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Explaining your diagnosis to others

When it comes to telling others about your diagnosis, there are two important things to know: it's your information to share - when, where, and how you want, and you just may be the first person with PI that they've ever met.

Sharing your diagnosis

This can be a source of comfort, but it can also be stressful. Deciding on the right time for you is important. It is fine to wait until you make sense of the diagnosis yourself before you share it with others. You may feel more comfortable sharing the news after you’ve done your own research and discussed it with your doctors. Who you tell and when you tell them is a personal choice. Take this step in the way that is most comfortable for you.

Your healthcare team

You will likely be provided with a great deal of unfamiliar medical information in the months following your diagnosis. It may be helpful to maintain a dedicated journal and write down all of your questions to discuss with your physician. Use the journal to take notes during all your appointments to inform other members of the healthcare team. Knowing as much as you can about your situation will empower you as you move forward.

Sharing at school

Living with a PI can affect your child’s education. They may be absent more which can lead to falling behind on school work and missing time with friends. If their school day is not affected by PI, it is up to you whether you say anything to the school about their diagnosis. However, it is important to tell your school about your child’s condition in the following situations:

  • They are absent or expect to be absent more than other students. 
  • They take medication at school. 
  • They need accommodations or adjustments made to their day, like more frequent restroom visits or rest breaks during physical activity.

If any of the above apply, you will want to meet school staff to explain your child’s PI and develop a written plan. Most parents of children with PI do not view their child as having a disability. You probably feel the same way. However, if you want the school to provide an accommodation, you should identify your child as having a disability since federal laws include requirements for how schools should respond if a student’s learning is affected by a health condition.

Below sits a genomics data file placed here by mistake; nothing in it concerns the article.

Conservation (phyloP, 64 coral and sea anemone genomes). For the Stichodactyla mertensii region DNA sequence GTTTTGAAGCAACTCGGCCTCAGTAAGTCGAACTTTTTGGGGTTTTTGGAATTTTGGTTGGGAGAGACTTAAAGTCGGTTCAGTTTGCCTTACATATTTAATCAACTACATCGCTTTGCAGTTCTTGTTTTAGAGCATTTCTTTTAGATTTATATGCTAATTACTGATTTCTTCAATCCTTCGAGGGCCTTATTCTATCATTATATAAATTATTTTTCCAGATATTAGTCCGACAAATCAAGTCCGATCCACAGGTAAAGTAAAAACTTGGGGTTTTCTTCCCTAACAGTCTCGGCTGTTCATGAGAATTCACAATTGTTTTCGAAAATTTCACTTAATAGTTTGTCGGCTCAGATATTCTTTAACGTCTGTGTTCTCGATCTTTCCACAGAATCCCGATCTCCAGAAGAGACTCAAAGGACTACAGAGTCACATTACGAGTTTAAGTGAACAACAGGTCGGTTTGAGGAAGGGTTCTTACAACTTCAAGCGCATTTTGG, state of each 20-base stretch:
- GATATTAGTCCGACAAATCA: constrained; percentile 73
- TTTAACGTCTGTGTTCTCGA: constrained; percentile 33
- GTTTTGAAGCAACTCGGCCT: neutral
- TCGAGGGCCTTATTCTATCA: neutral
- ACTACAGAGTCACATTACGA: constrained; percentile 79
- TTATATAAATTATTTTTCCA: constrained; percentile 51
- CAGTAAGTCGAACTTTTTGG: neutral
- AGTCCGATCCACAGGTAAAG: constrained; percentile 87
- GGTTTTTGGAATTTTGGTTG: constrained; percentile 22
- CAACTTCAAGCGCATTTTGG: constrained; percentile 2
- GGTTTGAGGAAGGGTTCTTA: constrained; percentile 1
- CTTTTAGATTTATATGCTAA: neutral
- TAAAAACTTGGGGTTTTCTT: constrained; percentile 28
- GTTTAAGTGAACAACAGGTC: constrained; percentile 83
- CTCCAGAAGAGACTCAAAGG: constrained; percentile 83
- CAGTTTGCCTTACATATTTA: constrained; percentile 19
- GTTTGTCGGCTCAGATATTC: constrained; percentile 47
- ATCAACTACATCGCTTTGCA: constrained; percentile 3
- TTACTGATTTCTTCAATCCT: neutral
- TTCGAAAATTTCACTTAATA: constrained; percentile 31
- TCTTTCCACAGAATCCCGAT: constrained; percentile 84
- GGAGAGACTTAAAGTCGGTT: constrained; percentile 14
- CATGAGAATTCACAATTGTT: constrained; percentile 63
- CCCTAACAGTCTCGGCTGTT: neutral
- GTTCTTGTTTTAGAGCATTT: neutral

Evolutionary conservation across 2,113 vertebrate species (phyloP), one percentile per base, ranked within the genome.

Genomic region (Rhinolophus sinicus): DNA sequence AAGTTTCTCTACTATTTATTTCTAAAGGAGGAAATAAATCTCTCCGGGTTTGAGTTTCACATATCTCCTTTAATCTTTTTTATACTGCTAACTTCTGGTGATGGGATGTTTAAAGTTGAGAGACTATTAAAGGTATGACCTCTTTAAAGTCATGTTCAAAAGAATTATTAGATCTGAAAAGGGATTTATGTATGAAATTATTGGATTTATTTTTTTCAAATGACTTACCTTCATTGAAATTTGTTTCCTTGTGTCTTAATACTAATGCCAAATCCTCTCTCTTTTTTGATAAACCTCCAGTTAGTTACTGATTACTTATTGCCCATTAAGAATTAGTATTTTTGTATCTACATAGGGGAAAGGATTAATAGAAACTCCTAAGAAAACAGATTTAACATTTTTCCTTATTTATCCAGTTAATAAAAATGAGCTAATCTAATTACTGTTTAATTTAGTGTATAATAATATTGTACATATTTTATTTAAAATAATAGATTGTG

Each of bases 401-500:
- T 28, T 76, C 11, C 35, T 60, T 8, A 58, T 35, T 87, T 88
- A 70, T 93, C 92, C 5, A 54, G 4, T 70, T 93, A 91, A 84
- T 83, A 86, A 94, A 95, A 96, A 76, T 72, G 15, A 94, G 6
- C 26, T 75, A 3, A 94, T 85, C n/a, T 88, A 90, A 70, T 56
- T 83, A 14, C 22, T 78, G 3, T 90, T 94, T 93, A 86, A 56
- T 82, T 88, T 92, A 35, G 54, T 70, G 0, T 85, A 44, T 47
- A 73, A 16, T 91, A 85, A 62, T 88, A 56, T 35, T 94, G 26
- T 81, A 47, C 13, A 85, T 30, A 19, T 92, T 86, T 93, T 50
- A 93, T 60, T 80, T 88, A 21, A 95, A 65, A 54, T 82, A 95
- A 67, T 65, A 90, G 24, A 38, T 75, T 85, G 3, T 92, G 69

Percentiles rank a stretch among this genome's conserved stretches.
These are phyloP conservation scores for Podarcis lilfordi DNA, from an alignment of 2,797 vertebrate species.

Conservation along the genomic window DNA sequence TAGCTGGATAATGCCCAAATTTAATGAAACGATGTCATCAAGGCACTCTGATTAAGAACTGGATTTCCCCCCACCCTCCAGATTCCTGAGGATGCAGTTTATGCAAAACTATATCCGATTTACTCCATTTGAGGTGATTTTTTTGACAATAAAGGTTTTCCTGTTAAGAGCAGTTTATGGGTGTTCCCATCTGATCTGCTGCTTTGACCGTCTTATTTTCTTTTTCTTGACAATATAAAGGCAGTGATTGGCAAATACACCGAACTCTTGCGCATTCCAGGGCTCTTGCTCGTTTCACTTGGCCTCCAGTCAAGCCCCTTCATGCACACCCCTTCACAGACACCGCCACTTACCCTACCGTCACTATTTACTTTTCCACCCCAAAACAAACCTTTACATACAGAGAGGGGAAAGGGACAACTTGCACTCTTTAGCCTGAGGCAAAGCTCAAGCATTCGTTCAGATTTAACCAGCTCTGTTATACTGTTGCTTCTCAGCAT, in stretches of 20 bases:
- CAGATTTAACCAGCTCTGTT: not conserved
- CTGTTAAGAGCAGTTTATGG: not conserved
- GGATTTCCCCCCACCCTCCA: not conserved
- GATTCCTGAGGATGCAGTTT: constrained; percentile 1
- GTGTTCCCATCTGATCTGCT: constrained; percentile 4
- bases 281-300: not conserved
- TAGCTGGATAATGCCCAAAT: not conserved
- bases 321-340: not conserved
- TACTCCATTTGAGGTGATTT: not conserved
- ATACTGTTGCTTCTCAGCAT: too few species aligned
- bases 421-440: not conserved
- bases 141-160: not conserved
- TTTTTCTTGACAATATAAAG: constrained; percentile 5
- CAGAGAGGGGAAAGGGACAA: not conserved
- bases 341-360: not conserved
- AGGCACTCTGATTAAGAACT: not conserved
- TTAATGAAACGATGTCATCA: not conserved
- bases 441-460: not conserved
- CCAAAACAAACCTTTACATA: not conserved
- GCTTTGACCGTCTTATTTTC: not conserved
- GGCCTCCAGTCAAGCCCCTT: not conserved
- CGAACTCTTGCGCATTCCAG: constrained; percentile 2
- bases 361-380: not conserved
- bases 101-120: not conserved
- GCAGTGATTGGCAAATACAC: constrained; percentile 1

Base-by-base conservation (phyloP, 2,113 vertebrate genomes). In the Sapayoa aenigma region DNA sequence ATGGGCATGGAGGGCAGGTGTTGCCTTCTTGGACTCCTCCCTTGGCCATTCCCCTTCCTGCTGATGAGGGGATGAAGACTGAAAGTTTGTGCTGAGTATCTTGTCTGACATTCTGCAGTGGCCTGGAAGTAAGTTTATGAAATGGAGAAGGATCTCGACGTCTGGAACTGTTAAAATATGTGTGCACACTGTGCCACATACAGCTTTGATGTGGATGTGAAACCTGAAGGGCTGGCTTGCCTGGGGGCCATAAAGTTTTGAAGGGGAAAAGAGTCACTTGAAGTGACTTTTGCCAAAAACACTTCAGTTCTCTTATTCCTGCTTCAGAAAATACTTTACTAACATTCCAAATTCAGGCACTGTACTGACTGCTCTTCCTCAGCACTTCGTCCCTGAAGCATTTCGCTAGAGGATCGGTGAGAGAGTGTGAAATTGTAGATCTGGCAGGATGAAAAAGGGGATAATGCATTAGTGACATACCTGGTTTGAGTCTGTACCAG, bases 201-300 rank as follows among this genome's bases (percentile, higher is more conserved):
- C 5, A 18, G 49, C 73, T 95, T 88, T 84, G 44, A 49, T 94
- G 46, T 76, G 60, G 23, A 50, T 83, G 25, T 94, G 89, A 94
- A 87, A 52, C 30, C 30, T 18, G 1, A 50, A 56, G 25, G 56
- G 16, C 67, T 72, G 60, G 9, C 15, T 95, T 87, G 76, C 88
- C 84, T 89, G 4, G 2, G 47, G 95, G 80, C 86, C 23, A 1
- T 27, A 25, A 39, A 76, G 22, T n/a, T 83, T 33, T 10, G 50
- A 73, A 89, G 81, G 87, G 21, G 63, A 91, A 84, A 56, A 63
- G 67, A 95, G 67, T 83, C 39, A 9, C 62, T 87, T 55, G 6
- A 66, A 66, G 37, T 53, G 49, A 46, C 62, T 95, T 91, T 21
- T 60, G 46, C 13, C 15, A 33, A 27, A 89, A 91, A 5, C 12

Sharing at work

For people with PI, employment is about more than just making money and job satisfaction. You need a job that will allow you to perform at a high standard with your condition and will offer good health insurance benefits. There are many people with PI who have amazing jobs, and you can be one of them. During a job search and application period, you do not have to disclose that you have PI unless it affects completing essential job functions. After you are hired, you do not have to disclose this information unless you are requesting an accommodation. If you choose to have those conversations with your employer, understand your rights as an employee before you disclose your condition.

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People with PI and their families and friends often wear zebra-striped clothes and accessories, which has become a popular way for all ages to identify with zebras. It’s also a great way for children with PI to describe their condition to others.


At the beginning of the PI journey, it may be helpful to know that thousands of other people have been down this path before, and you are not alone. According to the National Institutes of Health, there are approximately 500,000 individuals in the U.S. with a primary immunodeficiency. Many families walking ahead on the path have made it through these challenging days and are here to offer encouragement. Their experiences and insight can offer a vision of the way through the present and into the future. As a patient-driven, service-based foundation, IDF provides programs for patients and families living with primary immunodeficiency (PI). These crucial education programs help you to manage PI.